“I woke up at four this morning because of jet lag,” I began. “I looked at the news on my phone and saw that North Korea launched another missile that could carry a nuclear weapon all the way to the United States. The missile landed in the Sea of Japan. At first I tried to avoid thinking about what it means and what I could do about it. Then I realized I was not in Washington, but in Hiroshima. This made the situation much more disturbing. My question is: You live near North Korea and your country is the only one that’s been bombed with nuclear weapons. So how do you think about what North Korea is doing?”
“We think about whether we should get the iPhone X.” The students laughed awkwardly, as did I.
That night, flying to Beijing, I wondered about the different ways we all cope with profoundly scary prospects beyond our control. Cool gadgets and video games are nice diversions to have. Hoping that someone will sort it all out is another natural escape. Avoiding the reality that the safest solution sometimes requires accommodating an adversary is another.
But leaders have obligations not to avoid reality. They actually control whether there will be nuclear war or peace with North Korea. Kim Jong Un is one such leader, along with his top military officers. Donald Trump is another, along with the chain of command under him. Xi Jinping is also relevant, though the Chinese leader will neither start nor join a war over North Korea, nor, despite U.S. hopes, make or break a diplomatic deal to create a modus vivendi between North Korea and the rest of the world.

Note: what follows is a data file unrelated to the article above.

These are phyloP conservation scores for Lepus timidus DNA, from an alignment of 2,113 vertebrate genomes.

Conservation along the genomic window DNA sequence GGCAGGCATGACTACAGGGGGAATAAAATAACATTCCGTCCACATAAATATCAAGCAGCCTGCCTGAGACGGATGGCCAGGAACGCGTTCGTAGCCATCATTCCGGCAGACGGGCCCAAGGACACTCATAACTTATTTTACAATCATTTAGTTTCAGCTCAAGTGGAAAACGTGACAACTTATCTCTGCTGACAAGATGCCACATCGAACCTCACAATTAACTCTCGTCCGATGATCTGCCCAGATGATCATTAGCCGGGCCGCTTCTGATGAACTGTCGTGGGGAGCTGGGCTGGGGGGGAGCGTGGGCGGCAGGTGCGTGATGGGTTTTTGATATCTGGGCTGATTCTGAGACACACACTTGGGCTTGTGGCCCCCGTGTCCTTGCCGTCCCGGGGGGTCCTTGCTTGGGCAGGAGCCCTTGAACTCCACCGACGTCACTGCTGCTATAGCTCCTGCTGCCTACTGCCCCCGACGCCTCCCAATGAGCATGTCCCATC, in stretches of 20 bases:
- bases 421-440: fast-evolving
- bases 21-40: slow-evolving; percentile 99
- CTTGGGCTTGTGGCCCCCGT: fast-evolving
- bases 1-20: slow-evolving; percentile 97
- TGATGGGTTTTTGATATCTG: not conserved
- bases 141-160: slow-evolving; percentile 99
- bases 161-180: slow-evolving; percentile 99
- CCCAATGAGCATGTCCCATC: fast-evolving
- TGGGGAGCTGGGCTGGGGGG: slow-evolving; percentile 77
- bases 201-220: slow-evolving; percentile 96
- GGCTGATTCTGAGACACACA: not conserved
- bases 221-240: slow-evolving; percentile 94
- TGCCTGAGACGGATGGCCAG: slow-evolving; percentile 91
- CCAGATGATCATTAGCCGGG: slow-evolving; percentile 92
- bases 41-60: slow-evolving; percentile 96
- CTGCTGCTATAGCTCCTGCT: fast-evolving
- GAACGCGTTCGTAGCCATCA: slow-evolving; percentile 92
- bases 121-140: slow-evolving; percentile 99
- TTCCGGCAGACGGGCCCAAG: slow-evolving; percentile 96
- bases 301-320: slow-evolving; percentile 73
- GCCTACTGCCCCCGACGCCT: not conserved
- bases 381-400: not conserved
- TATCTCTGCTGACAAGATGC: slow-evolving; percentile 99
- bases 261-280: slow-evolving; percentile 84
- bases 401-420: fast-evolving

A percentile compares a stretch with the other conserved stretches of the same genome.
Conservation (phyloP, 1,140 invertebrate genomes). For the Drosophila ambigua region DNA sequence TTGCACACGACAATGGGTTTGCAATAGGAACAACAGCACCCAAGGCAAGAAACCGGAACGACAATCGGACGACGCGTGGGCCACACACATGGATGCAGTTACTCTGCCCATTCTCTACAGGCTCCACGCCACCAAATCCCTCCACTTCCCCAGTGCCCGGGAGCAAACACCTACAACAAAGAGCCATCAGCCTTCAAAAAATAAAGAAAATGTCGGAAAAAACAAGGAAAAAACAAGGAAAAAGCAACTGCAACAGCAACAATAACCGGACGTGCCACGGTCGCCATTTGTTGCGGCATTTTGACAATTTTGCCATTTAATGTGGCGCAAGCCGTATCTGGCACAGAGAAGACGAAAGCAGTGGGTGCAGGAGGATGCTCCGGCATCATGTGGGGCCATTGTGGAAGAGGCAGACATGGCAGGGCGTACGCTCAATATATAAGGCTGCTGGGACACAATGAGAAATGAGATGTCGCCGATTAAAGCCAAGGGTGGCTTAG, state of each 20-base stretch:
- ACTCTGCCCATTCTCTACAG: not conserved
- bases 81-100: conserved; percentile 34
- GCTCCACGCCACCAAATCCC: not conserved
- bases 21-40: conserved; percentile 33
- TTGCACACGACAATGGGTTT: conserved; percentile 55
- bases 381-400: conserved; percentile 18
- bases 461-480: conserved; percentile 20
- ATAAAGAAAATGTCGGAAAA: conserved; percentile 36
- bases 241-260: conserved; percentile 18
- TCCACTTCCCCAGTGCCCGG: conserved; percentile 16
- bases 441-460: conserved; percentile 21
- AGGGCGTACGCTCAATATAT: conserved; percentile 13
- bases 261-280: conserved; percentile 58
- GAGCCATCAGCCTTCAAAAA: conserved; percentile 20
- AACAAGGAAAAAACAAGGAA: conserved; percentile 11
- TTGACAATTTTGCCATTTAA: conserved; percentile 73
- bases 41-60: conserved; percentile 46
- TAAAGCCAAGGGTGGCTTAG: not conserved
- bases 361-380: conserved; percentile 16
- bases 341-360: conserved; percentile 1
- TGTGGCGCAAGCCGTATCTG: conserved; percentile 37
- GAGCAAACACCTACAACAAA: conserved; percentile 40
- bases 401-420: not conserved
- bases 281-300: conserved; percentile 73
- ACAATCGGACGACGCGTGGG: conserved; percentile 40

We have little evidence to judge whether Kim has a desire and a strategy to stabilize the decades-old confrontation between his country and the United States, South Korea and Japan. We do have some evidence that President Trump is avoiding the realities of the situation and the hard-to-swallow fact that there is no glorious way out of it. After the latest missile test, he tweeted: “This situation will be handled.” This sounds like phone-playing avoidance more than it does a leader with a viable strategy.
There are three options, none of them winners. Military strikes and war are one. Without giving away secrets, civilians and military officers in the enormous U.S. defense establishment tell friends that unprecedented intensive planning is underway for military operations against North Korea. This noise could be meant to scare Kim Jong Un into backing down; it’s also an inevitable consequence of the size and advanced preparation required for a war with North Korea.
Unfortunately, there is no “surgical” way to eliminate North Korea’s nuclear weapons without invading and occupying the country. Key elements of the nuclear weapon program, and perhaps the biological weapon program too, are deeply underground. The U.S. would not know whether it destroyed all the material and people that matter unless American forces were on the ground to search. United States and South Korean forces ultimately could destroy the North Korean regime and military. But, in the process South Korea could suffer major casualties and destruction, as would North Korea, and that’s assuming no nuclear weapons are used. If the United States undertook such a military campaign before North Korea had attacked, the rest of the world would turn against Washington as never before.